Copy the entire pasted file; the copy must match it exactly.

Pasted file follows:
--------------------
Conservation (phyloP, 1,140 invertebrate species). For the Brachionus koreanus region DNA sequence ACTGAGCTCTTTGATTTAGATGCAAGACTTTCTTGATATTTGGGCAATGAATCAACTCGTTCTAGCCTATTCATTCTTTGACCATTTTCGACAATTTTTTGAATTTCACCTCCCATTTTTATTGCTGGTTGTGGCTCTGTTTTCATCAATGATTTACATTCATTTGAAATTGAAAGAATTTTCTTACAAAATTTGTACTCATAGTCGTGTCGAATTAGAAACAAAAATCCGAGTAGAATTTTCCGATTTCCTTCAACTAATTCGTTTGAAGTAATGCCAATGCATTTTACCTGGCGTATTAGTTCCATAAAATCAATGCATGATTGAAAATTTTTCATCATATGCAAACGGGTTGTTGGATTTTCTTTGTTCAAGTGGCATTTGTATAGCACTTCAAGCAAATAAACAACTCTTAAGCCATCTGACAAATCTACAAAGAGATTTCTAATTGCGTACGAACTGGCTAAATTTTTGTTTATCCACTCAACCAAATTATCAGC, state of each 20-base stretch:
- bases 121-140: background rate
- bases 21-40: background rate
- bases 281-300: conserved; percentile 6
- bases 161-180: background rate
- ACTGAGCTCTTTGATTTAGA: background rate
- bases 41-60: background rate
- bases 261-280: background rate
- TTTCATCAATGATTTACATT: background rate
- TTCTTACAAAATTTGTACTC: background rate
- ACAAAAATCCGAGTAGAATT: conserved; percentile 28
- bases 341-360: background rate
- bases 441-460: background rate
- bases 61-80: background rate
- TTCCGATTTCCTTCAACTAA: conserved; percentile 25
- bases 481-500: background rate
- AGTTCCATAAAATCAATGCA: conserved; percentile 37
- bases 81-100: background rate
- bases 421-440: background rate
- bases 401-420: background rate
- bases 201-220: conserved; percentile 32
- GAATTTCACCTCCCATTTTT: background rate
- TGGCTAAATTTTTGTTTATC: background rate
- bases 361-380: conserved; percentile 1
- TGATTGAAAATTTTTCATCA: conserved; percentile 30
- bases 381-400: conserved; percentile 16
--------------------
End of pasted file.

Conservation (phyloP, 1,140 invertebrate species). For the Brachionus koreanus region DNA sequence ACTGAGCTCTTTGATTTAGATGCAAGACTTTCTTGATATTTGGGCAATGAATCAACTCGTTCTAGCCTATTCATTCTTTGACCATTTTCGACAATTTTTTGAATTTCACCTCCCATTTTTATTGCTGGTTGTGGCTCTGTTTTCATCAATGATTTACATTCATTTGAAATTGAAAGAATTTTCTTACAAAATTTGTACTCATAGTCGTGTCGAATTAGAAACAAAAATCCGAGTAGAATTTTCCGATTTCCTTCAACTAATTCGTTTGAAGTAATGCCAATGCATTTTACCTGGCGTATTAGTTCCATAAAATCAATGCATGATTGAAAATTTTTCATCATATGCAAACGGGTTGTTGGATTTTCTTTGTTCAAGTGGCATTTGTATAGCACTTCAAGCAAATAAACAACTCTTAAGCCATCTGACAAATCTACAAAGAGATTTCTAATTGCGTACGAACTGGCTAAATTTTTGTTTATCCACTCAACCAAATTATCAGC, state of each 20-base stretch:
- bases 121-140: background rate
- bases 21-40: background rate
- bases 281-300: conserved; percentile 6
- bases 161-180: background rate
- ACTGAGCTCTTTGATTTAGA: background rate
- bases 41-60: background rate
- bases 261-280: background rate
- TTTCATCAATGATTTACATT: background rate
- TTCTTACAAAATTTGTACTC: background rate
- ACAAAAATCCGAGTAGAATT: conserved; percentile 28
- bases 341-360: background rate
- bases 441-460: background rate
- bases 61-80: background rate
- TTCCGATTTCCTTCAACTAA: conserved; percentile 25
- bases 481-500: background rate
- AGTTCCATAAAATCAATGCA: conserved; percentile 37
- bases 81-100: background rate
- bases 421-440: background rate
- bases 401-420: background rate
- bases 201-220: conserved; percentile 32
- GAATTTCACCTCCCATTTTT: background rate
- TGGCTAAATTTTTGTTTATC: background rate
- bases 361-380: conserved; percentile 1
- TGATTGAAAATTTTTCATCA: conserved; percentile 30
- bases 381-400: conserved; percentile 16